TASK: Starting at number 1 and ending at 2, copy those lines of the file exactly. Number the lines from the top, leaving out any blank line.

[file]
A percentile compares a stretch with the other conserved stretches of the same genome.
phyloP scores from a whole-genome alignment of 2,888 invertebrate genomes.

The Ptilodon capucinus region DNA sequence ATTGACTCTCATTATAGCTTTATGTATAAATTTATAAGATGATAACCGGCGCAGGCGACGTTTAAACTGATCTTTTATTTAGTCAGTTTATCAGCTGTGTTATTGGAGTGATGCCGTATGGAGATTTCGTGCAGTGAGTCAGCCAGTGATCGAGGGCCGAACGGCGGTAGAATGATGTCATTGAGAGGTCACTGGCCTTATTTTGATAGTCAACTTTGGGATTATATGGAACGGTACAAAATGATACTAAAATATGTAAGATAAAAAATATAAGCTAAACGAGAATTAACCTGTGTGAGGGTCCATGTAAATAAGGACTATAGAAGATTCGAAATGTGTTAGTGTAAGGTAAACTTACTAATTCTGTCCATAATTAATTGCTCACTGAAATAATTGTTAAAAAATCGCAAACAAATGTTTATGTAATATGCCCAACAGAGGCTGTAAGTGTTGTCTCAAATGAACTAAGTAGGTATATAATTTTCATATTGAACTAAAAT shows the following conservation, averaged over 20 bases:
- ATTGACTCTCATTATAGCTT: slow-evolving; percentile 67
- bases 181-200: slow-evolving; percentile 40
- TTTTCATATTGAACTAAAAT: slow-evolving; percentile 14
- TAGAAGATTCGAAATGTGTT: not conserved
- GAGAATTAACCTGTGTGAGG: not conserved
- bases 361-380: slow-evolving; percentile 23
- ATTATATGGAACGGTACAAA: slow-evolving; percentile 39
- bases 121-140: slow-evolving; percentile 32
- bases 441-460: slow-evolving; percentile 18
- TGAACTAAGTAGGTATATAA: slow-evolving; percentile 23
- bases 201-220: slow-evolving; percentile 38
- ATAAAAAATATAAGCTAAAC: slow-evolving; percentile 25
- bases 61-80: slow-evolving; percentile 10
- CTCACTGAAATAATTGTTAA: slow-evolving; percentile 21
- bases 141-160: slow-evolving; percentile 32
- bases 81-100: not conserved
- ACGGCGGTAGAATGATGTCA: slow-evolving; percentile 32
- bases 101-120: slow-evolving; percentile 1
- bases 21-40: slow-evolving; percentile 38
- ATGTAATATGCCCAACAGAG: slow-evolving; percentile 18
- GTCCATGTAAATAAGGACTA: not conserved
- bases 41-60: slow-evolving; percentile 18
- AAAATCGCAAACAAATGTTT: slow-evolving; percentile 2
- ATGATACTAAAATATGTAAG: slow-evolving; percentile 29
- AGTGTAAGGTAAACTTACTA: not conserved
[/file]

A percentile compares a stretch with the other conserved stretches of the same genome.
phyloP scores from a whole-genome alignment of 2,888 invertebrate genomes.